Why is tonsillectomy carried out?

In the past, tonsillectomy was carried out almost as a matter of course. In the days before the widespread availability of antibiotics, tonsillitis could lead to a very severe illness and children would routinely have their tonsils removed to prevent this.

Nowadays we are much more conservative in our approach. Some people think that ENT surgeons have stopped performing tonsillectomy altogether. However if you or your child are experiencing repeated attacks of tonsillitis, with fever, severe sore thoat and difficulty eating or drinking it may well be that tonsillectomy could improve your or their quality of life significantly.

We generally say that if the attacks are occuring 5 times or more a year then tonsillectomy may be justified. However, in certain circumstances, such as if someone is losing a lot of time from their work or studies, their can be some flexibility with regard to this. Also if more than one admission to hospital has been necessary, we would normally consider a tonsillectomy.

The other main reason for tonsillectomy is if the tonsils are so large that they are causing an obstruction to breathing, leading to a condition called sleep apnoea. This is a severe form of snoring in which people may appear to hold their breath or stop breathing for a number of seconds. Although both children and adults can suffer from sleep apnoea, it is generally in children that large tonsils are to blame.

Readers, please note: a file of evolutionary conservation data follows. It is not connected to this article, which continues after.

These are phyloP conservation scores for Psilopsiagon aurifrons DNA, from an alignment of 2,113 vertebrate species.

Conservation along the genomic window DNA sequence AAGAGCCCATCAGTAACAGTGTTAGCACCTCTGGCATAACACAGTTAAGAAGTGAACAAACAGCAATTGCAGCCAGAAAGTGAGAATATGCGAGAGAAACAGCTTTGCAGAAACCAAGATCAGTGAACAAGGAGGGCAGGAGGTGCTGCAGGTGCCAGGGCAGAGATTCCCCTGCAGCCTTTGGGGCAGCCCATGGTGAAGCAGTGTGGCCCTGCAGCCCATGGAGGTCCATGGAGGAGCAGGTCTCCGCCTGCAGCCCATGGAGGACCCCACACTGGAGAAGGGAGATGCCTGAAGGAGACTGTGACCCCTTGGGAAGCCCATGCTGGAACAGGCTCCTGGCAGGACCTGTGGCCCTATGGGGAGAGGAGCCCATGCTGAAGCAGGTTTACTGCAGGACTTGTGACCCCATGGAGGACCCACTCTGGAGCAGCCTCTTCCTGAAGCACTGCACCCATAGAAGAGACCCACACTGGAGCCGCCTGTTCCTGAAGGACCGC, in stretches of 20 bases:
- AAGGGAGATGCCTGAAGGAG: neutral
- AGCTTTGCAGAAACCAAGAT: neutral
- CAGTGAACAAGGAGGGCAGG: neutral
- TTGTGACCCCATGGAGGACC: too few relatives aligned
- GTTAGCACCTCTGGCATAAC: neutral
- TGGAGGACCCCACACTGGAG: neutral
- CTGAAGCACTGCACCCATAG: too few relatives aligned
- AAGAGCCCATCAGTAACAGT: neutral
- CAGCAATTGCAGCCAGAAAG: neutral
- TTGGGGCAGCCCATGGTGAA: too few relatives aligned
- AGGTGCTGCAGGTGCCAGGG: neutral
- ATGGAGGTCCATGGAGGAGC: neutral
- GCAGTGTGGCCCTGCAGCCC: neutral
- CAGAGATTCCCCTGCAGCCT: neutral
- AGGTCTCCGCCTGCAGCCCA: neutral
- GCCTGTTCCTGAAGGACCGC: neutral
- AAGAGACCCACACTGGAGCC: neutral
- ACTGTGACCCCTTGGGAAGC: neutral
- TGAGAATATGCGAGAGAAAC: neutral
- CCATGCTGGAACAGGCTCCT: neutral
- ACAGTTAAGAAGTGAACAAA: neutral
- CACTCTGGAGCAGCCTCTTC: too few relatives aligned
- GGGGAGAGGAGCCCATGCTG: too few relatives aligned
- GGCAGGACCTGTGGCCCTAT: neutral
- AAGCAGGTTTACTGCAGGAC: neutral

Are there any alternatives to surgery?

There is always a chance that people will grow out of tonsillitis, and it can be very difficult to predict if and when this may happen. It often comes down to a matter of judgement and experience, and we will be happy to discuss this with you. It is possible that if there is some doubt we will suggest a period of "watchful waiting" before making a final decision regarding surgery.

How is the surgery performed?

The operation is carried out under a general anaesthetic (you are fully asleep). The tonsils are removed through the mouth, with no external scars. Any bleeding is controlled with careful cautery and blood loss during the surgery is usually minimal.

Many people ask if they can keep their tonsils afterwards - unfortunately this is not allowed for reasons of patient safety and infection control.

What can I expect after the surgery?

If your operation is in the morning you will usually be discharged home the same day, providing that you are able to eat and drink, your pain is controlled and you don't have a raised temperature. If your operation is in the afternoon you will generally stay overnight.

You (or your child) should plan to take 2 weeks off work (or school). You should spend this time at home, taking things quietly.

There are a number of reasons for this. Firstly, tonsillectomy is unfortunately a painful procedure, and you are unlikely to feel much like working for two weeks. Secondly, there is a small risk of bleeding from where the tonsils were removed, and this can happen any time in the 2 weeks after surgery (please see below). If you are physically active during this time you may increase this risk. Thirdly, if you are around groups of people you are more likely to pick up an infection, and this can also increase the chance of bleeding.